Copyright Explained (briefly)

May 2, 2019

Photographic copyright explained in it’s most basic sense is this, if you press the button you own the copyright.

If you pay a professional photographer to take pictures, the photographer still owns the copyright, unless expressly agreed in advance. As a photographer I can tell another person what settings to use, which direction to point the camera and even tell them when to press the shutter release (if I was so inclined) but regardless of the control and intention, the person pressing the button would still own the copyright, with a few caveats such as being an employee.

When you employ a professional photographer to take photographs on your behalf you are aren’t buying the copyright. If you want to own the copyright then you will need to agree that in advance and pay the relevant fees for this. However, you don’t need to own the copyright. If you are looking for a photographer to take images for you and you don’t want to pay to own the copyright, don’t worry – you’ll be granted the use to do whatever you want with the images.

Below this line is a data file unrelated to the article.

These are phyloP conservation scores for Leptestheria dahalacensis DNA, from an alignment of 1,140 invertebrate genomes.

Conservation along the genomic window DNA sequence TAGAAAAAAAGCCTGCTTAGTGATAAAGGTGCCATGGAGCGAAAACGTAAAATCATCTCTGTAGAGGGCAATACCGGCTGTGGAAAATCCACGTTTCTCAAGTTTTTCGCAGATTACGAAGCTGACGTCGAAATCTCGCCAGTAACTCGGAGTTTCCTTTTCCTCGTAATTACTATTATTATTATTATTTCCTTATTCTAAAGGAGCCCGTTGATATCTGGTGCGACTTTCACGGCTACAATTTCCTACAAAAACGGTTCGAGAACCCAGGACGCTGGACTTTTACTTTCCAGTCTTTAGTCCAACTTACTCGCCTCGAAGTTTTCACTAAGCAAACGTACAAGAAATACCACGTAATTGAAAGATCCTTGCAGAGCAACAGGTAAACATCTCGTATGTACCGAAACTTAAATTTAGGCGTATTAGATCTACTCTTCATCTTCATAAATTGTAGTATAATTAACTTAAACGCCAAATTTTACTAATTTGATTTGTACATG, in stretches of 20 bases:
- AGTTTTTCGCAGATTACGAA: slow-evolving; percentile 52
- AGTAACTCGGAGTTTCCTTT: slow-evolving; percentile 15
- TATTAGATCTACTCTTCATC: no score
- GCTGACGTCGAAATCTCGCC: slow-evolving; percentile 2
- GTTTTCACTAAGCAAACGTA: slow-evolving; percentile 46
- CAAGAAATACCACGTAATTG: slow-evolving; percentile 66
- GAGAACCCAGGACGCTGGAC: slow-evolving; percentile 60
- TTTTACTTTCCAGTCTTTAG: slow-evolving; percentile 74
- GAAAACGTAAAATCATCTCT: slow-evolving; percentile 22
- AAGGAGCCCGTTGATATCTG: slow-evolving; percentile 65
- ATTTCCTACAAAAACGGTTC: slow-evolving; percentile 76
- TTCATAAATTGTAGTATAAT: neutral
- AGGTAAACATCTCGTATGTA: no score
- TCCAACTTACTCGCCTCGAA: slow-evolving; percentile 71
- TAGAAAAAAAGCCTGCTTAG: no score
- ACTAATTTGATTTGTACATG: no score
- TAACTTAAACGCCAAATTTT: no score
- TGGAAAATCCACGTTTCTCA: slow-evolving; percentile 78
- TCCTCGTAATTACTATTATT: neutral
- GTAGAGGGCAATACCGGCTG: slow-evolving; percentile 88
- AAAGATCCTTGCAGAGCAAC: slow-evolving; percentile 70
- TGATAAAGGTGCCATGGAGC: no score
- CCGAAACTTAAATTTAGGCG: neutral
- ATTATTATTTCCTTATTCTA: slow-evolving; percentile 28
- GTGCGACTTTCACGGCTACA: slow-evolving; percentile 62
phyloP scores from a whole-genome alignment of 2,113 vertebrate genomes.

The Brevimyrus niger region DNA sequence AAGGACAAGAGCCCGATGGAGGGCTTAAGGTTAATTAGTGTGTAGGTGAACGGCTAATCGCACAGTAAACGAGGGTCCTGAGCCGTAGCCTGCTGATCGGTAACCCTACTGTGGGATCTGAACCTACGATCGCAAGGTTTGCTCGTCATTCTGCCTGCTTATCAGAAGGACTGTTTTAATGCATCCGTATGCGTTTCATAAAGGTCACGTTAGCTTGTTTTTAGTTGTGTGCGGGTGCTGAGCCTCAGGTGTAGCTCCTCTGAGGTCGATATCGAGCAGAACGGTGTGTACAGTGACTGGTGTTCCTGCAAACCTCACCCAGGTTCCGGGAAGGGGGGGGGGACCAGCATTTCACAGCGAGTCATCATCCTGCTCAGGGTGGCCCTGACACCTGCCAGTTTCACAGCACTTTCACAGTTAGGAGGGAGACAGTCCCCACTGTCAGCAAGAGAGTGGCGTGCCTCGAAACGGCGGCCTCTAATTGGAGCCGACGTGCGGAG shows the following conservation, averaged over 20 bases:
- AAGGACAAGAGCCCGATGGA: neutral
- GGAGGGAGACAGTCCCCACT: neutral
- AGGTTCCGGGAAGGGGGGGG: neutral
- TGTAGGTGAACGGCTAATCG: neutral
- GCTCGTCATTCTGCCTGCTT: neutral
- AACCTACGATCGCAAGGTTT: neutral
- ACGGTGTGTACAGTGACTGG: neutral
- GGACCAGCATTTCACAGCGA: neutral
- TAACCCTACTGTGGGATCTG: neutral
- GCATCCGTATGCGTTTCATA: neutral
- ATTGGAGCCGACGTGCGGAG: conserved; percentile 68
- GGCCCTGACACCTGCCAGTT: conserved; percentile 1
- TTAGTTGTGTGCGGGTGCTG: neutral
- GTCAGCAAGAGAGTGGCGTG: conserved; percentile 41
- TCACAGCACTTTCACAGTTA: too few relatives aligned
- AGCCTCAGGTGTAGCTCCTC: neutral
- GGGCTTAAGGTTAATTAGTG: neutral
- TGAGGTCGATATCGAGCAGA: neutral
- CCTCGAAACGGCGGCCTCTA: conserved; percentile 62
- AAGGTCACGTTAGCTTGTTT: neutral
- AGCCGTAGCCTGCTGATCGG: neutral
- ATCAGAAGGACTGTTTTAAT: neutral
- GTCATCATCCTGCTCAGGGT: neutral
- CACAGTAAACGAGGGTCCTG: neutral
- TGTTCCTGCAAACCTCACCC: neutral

You will be able to print, publish online, print billboards or t-shirts or whatever. The only restrictions will be that you can’t directly profit from the images by selling or loaning them. The other reason you shouldn’t worry is because your photographer should offer you exclusive use so you shouldn’t expect to see your images on somebody else’s marketing material.

The other side of the copyright coin is knowing when you can use an image that you haven’t paid for. If you haven’t found yourself a photographer or bought stock images then you run the risk or copyright infringement. In this scenario the rule of thumb is super easy. If you have permission to use the images then you’re fine. If you don’t have permission or you’re not sure if you have permission don’t use them. Simple.

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